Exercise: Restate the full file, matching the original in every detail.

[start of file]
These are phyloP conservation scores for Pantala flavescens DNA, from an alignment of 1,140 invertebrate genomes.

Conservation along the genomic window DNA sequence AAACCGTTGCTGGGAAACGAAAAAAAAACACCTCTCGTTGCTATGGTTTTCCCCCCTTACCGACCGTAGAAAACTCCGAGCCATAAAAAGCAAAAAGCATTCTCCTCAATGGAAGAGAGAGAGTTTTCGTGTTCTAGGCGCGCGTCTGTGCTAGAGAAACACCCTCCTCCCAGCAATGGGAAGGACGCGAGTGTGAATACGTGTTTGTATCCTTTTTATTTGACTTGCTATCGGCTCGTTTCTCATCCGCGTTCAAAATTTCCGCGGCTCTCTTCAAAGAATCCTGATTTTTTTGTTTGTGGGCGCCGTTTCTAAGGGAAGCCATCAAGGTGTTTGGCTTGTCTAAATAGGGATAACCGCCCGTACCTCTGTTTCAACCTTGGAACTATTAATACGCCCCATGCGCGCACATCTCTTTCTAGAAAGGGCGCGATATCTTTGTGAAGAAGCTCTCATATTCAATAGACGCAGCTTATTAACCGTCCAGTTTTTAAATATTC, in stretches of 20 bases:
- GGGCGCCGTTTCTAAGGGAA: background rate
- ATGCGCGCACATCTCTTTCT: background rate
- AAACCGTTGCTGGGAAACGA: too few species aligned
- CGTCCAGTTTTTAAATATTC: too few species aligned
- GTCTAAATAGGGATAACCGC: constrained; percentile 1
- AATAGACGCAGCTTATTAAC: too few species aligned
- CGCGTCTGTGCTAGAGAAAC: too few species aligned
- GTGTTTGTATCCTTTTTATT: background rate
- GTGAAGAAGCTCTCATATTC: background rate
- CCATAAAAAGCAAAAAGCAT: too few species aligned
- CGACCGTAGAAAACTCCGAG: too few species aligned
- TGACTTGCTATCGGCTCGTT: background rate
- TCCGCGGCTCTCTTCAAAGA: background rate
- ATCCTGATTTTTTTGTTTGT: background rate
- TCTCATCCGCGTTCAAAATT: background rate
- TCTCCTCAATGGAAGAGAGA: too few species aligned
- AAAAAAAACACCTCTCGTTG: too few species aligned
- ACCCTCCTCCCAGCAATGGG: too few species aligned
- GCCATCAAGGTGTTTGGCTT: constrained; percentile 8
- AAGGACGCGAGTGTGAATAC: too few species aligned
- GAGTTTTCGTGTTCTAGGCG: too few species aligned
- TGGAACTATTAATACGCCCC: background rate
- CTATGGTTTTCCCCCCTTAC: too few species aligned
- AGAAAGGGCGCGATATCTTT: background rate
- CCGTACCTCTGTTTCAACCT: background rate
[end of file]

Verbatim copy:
These are phyloP conservation scores for Pantala flavescens DNA, from an alignment of 1,140 invertebrate genomes.

Conservation along the genomic window DNA sequence AAACCGTTGCTGGGAAACGAAAAAAAAACACCTCTCGTTGCTATGGTTTTCCCCCCTTACCGACCGTAGAAAACTCCGAGCCATAAAAAGCAAAAAGCATTCTCCTCAATGGAAGAGAGAGAGTTTTCGTGTTCTAGGCGCGCGTCTGTGCTAGAGAAACACCCTCCTCCCAGCAATGGGAAGGACGCGAGTGTGAATACGTGTTTGTATCCTTTTTATTTGACTTGCTATCGGCTCGTTTCTCATCCGCGTTCAAAATTTCCGCGGCTCTCTTCAAAGAATCCTGATTTTTTTGTTTGTGGGCGCCGTTTCTAAGGGAAGCCATCAAGGTGTTTGGCTTGTCTAAATAGGGATAACCGCCCGTACCTCTGTTTCAACCTTGGAACTATTAATACGCCCCATGCGCGCACATCTCTTTCTAGAAAGGGCGCGATATCTTTGTGAAGAAGCTCTCATATTCAATAGACGCAGCTTATTAACCGTCCAGTTTTTAAATATTC, in stretches of 20 bases:
- GGGCGCCGTTTCTAAGGGAA: background rate
- ATGCGCGCACATCTCTTTCT: background rate
- AAACCGTTGCTGGGAAACGA: too few species aligned
- CGTCCAGTTTTTAAATATTC: too few species aligned
- GTCTAAATAGGGATAACCGC: constrained; percentile 1
- AATAGACGCAGCTTATTAAC: too few species aligned
- CGCGTCTGTGCTAGAGAAAC: too few species aligned
- GTGTTTGTATCCTTTTTATT: background rate
- GTGAAGAAGCTCTCATATTC: background rate
- CCATAAAAAGCAAAAAGCAT: too few species aligned
- CGACCGTAGAAAACTCCGAG: too few species aligned
- TGACTTGCTATCGGCTCGTT: background rate
- TCCGCGGCTCTCTTCAAAGA: background rate
- ATCCTGATTTTTTTGTTTGT: background rate
- TCTCATCCGCGTTCAAAATT: background rate
- TCTCCTCAATGGAAGAGAGA: too few species aligned
- AAAAAAAACACCTCTCGTTG: too few species aligned
- ACCCTCCTCCCAGCAATGGG: too few species aligned
- GCCATCAAGGTGTTTGGCTT: constrained; percentile 8
- AAGGACGCGAGTGTGAATAC: too few species aligned
- GAGTTTTCGTGTTCTAGGCG: too few species aligned
- TGGAACTATTAATACGCCCC: background rate
- CTATGGTTTTCCCCCCTTAC: too few species aligned
- AGAAAGGGCGCGATATCTTT: background rate
- CCGTACCTCTGTTTCAACCT: background rate